Biography of Hartley Coleridge
Hartley Coleridge (19 September 1796 – 6 January 1849) was an English writer. He was the eldest son of the poet Samuel Taylor Coleridge.
He was born in Kingsdown, a suburb of Bristol, and spent his early years in the care of Robert Southey at Greta Hall, Keswick, and he was educated by the Rev. John Dawes at Ambleside. In 1815, he went to Oxford, as a scholar of Merton College. He had inherited much of his father's character, and his lifestyle was such that, although he was successful in gaining an Oriel fellowship, at the close of the probationary year (1820) he was judged to have forfeited it. The authorities would not reverse their decision; but they awarded him a gift of £300.
Hartley Coleridge then spent two years in London, where he wrote short poems for the London Magazine. His next step was to become a partner in a school at Ambleside, but this scheme failed. In 1830 a Leeds publisher, F. E. Bingley, made a contract with him to write biographies of Yorkshire and Lancashire worthies. These were afterwards republished under the title of Biographia Borealis (1833) and Worthies of Yorkshire and Lancashire (1836). Bingley also printed a volume of his poems in 1833, and Coleridge lived in his house until the contract came to an end through the bankruptcy of the publisher.
From this time, except for two short periods in 1837 and 1838 when he acted as master at Sedbergh School, he lived quietly at Grasmere and (1840-1849) Rydal, spending his time in study and wanderings about the countryside. His figure was as familiar as Wordsworth's, and he made many friends among the locals. In 1839 he brought out his edition of Massinger and Ford, with biographies of both dramatists. The closing decade of Coleridge's life was wasted in what he himself calls "the woeful impotence of weak resolve."
Hartley Coleridge's literary reputation chiefly rests on his works of criticism, on his Prometheus, an unfinished lyric drama, and on his sonnets (a form which suited his particular skills). Essays and Marginalia, and Poems, with a memoir by his brother Derwent, appeared in 1851.
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Hartley Coleridge Poems
SHE pass'd away like morning dew Before the sun was high; So brief her time, she scarcely knew The meaning of a sigh.
WHEN we were idlers with the loitering rills, The need of human love we little noted: Our love was nature; and the peace that floated On the white mist, and dwelt upon the hills,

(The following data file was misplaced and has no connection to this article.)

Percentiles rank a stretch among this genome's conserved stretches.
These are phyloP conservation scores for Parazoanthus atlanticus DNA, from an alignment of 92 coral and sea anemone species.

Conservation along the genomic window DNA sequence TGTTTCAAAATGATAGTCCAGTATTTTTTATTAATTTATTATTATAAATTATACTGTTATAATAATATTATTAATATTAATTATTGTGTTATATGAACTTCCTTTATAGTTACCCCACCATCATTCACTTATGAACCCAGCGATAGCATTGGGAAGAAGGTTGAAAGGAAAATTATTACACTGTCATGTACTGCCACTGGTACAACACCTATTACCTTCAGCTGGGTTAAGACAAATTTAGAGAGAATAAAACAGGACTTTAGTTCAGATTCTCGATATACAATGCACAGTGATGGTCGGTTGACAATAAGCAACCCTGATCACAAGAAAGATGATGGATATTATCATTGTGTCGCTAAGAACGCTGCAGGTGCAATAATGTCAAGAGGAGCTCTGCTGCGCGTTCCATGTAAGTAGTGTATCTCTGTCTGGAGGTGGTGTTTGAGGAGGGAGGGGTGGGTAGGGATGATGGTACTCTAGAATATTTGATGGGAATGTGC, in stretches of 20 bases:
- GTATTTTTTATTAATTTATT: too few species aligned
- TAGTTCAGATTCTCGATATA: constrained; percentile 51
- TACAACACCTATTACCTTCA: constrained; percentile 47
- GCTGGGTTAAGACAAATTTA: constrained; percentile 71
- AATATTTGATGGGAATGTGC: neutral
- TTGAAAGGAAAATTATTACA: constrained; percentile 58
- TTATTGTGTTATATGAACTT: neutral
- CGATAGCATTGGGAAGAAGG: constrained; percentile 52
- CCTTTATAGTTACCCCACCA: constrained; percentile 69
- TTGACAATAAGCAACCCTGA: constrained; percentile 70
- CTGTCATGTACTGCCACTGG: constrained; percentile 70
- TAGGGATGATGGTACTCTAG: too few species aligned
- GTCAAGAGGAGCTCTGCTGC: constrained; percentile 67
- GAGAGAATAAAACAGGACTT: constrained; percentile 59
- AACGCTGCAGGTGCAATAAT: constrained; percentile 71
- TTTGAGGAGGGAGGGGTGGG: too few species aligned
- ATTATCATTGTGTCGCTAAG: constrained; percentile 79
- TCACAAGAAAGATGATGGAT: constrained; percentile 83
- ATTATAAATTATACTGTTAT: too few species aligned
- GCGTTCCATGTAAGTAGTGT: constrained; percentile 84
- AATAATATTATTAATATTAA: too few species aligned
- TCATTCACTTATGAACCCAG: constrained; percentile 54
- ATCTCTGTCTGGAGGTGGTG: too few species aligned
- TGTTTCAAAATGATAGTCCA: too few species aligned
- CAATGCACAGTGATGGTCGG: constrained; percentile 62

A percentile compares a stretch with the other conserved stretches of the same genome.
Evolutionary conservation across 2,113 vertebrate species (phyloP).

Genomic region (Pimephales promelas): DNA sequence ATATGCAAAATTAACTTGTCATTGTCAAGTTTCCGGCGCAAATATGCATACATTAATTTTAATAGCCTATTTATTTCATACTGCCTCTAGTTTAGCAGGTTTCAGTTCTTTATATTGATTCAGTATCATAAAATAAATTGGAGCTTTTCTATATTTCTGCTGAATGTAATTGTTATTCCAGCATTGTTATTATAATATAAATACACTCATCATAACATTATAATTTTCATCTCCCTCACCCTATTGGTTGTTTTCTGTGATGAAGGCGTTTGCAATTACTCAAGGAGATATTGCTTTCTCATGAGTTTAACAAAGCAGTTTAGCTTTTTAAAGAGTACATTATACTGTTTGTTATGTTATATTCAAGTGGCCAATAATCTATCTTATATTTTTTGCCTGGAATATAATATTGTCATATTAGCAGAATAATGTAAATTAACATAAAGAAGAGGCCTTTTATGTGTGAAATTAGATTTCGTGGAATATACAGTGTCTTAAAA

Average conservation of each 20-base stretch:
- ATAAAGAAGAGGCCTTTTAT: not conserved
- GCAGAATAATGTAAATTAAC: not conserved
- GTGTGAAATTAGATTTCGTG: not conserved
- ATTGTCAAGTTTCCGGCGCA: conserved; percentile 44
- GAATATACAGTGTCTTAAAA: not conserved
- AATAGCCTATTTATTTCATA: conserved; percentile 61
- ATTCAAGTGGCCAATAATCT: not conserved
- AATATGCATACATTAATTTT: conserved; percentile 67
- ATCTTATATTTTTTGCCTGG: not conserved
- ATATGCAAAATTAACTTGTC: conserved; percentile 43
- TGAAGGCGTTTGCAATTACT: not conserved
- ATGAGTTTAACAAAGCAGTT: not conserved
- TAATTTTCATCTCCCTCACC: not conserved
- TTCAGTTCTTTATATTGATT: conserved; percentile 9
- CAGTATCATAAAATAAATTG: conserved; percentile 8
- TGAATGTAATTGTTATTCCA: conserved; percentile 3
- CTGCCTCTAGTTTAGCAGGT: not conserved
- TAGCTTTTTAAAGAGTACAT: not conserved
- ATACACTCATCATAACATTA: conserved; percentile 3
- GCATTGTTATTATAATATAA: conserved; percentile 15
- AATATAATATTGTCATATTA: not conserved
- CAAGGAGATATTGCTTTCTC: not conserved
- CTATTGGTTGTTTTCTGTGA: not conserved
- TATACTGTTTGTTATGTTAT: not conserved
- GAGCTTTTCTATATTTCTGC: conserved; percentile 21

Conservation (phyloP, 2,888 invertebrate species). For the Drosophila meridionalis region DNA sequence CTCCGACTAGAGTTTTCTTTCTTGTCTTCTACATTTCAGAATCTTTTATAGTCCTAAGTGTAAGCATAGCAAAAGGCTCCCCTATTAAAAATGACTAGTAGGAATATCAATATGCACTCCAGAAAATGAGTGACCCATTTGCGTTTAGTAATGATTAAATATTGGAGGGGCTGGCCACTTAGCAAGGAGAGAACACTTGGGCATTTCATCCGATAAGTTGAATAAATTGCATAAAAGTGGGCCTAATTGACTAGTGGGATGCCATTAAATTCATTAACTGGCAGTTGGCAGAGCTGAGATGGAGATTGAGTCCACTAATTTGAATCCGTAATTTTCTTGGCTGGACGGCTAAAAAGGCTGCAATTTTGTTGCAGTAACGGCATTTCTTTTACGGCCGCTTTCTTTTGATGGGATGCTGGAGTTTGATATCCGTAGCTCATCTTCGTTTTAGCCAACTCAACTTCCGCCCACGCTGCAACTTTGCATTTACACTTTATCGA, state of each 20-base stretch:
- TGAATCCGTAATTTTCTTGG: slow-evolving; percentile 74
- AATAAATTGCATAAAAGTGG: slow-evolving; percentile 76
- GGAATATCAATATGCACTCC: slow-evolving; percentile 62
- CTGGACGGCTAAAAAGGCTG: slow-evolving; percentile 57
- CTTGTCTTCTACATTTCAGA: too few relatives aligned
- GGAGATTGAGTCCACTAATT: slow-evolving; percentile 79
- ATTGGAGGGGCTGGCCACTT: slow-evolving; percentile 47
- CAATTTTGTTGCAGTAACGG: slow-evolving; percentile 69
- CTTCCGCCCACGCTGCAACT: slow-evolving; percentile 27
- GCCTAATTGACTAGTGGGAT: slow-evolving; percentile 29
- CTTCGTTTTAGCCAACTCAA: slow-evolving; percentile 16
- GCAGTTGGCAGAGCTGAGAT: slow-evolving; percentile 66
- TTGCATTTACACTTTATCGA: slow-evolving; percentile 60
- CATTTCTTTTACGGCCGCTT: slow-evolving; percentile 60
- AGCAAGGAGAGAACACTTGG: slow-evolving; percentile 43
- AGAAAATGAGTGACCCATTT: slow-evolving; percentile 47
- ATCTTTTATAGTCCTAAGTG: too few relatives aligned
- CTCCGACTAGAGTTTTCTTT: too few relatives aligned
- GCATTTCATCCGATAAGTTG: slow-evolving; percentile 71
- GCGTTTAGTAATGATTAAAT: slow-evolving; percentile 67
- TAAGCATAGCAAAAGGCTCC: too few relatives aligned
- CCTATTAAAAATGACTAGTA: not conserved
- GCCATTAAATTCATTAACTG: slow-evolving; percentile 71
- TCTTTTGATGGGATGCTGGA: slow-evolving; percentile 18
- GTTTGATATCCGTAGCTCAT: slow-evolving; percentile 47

She Is Not Fair To Outward View
SHE is not fair to outward view, As many maidens be, Her loveliness I never knew Until she smiled on me:
Written On The Anniversary Of Our Father...
STILL for the world he lives, and lives in bliss, For God and for himself. Ten years and three Have now elapsed since he was dead to me
Address To Certain Golfishes
RESTLESS forms of living light Quivering on your lucid wings, Cheating still the curious sight
Long Time A Child . . .
LONG time a child, and still a child, when years Had painted manhood on my cheek, was I, - For yet I lived like one not born to die;
SHE was a queen of noble Nature's crowning, A smile of hers was like an act of grace; She had no winsome looks, no pretty frowning, Like daily beauties of the vulgar race:
SHE is not fair to outward view As many maidens be, Her loveliness I never knew Until she smiled on me;
If I have sinned in act, I may repent; If I have erred in thought, I may disclaim My silent error, and yet feel no shame ;
The Flight Of Youth
YOUTH, thou art fled, - but where are all the charms Which, though with thee they came, and passed with thee,
THE dark green Summer, with its massive hues, Fades into Autumn's tincture manifold. A gorgeous garniture of fire and gold
Full Well I Know . . .
FULL well I know - my friends - ye look on me A living specter of my Father dead - Had I not bourne his name, had I not fed
No Life Vain
LET me not deem that I was made in vain, Or that my being was an accident, Which fate, in working its sublime intent,
THERE have been poets that in verse display The elemental forms of human passions; Poets have been, to whom the fickle fashions
Full Well I Know . . .
FULL well I know - my friends - ye look on me
A living specter of my Father dead -
Had I not bourne his name, had I not fed
On him, as one leaf trembling on a tree,
A woeful waste had been my minstrelsy -
Yet have I sung of maidens newly wed
And I have wished that hearts too sharply bled
Should throb with less of pain, and heave more free
By my endeavor. Still alone I sit